The master of the one-handed touchdown grab and a wide array of acrobatic, did-you-see-that catches, 6'3" Cal receiver Kenny Lawler's touchdown grab last weekend in Austin almost wasn't fair
as the junior receiver with size XXL mitts went up and over his helpless defender to haul in one of his two touchdown receptions in Cal's 45-44 victory over the Longhorns in Austin.
"It's unfortunate for the db to have a 6'3" receiver with a quarterback that can get it to him like that," said Lawler, with a smile. "It's a hard thing to defend."
Continuing a pattern of winning on the road and building on last season's three road victories, the Bears' win at Texas, while a little too close for comfort for Cal fans in the end, was a statement win for a team eager to believe that they can compete for a division title this season.
"I looked at it as a neat experience," said Lawler. "It's not every day that you can play in a stadium with like 100,000 fans. That was something I dreamed of growing up -playing on the big stage, in as front of as many fans as can be.
"It was just a great experience and I used that energy in the stadium to help fuel my game."
The 94,000+ in attendance was the largest crowd that any of the current Bears have played in front of and the moment and the signficance was not lost on Lawler.†
"We view the road as a personal challenge," said Lawler. "We come ready to play. Our mentality is that no one can hurt us but ourselves."
After rallying from a 2nd quarter 10-point deficit, it appeared the Bears were more than up for the challenge, scoring 31 unanswered points to go up by 21 heading into the 4th quarter. Then that all-too-familiar sinking feeling set in for Lawler and his teammates as they watch speedy quarterback Jerrod Heard run wild, almost single-handedly bringing his Longhorns back before their rally fell short with a missed PAT in the closing minute in the Bears' victory.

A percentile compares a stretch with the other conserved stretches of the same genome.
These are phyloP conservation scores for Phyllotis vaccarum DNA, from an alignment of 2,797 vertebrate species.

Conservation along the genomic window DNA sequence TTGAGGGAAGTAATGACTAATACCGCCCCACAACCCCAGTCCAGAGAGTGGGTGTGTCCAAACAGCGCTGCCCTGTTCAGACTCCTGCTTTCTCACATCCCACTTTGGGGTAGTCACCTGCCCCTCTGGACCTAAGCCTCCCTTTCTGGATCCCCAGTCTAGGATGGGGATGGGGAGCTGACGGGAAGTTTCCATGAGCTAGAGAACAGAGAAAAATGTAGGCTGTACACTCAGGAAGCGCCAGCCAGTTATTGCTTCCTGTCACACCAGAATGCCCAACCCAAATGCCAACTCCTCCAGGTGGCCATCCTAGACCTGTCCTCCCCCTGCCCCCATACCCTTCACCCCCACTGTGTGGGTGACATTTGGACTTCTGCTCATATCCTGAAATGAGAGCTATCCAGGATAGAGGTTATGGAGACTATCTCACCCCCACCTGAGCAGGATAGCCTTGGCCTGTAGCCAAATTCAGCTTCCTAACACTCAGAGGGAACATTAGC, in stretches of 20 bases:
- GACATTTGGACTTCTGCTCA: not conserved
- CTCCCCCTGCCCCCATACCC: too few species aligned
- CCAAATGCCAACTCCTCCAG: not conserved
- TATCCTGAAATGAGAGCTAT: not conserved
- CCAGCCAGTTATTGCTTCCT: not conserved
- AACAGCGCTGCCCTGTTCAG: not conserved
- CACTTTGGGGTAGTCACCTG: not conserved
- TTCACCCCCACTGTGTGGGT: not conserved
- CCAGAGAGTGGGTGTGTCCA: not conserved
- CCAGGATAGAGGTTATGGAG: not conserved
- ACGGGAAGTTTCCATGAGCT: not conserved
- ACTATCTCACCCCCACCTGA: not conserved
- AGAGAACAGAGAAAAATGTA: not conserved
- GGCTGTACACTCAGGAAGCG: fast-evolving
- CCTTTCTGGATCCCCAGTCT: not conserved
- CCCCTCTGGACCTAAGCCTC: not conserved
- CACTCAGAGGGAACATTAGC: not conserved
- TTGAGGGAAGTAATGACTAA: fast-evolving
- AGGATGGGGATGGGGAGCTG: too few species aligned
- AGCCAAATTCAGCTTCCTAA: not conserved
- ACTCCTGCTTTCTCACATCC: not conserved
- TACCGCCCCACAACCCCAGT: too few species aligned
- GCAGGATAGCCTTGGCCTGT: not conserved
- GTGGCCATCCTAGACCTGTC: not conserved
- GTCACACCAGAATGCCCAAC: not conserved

"Yeah, it did remind us some of Arizona, with us being up by 21 and seeing them catching up," said Lawler. "It can kind of be frustrating for a receiver when you take your foot off the pedal, trying to protect the lead.†
"That's a challenge we'll need to figure out in future games, just trying to figure out the best way to protect our lead."
This week presents a new challenge for the Bears, taking to the road for the second week in a row to kick off their Pac-12 season in Seattle.
"We feel really good coming up there," said Lawler. "We're a better team and a more confident team and we just feel like we can play with the best of them.†
"It shouldn't be like the other games fans have seen in the last six years."
Tied for the national lead in touchdowns with five, Lawler's become a national name, with questions surrounding him about a potential early departure to the NFL after his redshirt junior season this year, but the subject is one that Lawler's in no hurry to address.
"Being an underclassman, I don't really like to think about stuff like that," said Lawler. "I'm not really a selfish person, thinking a lot about stuff like that. I'm here for my team.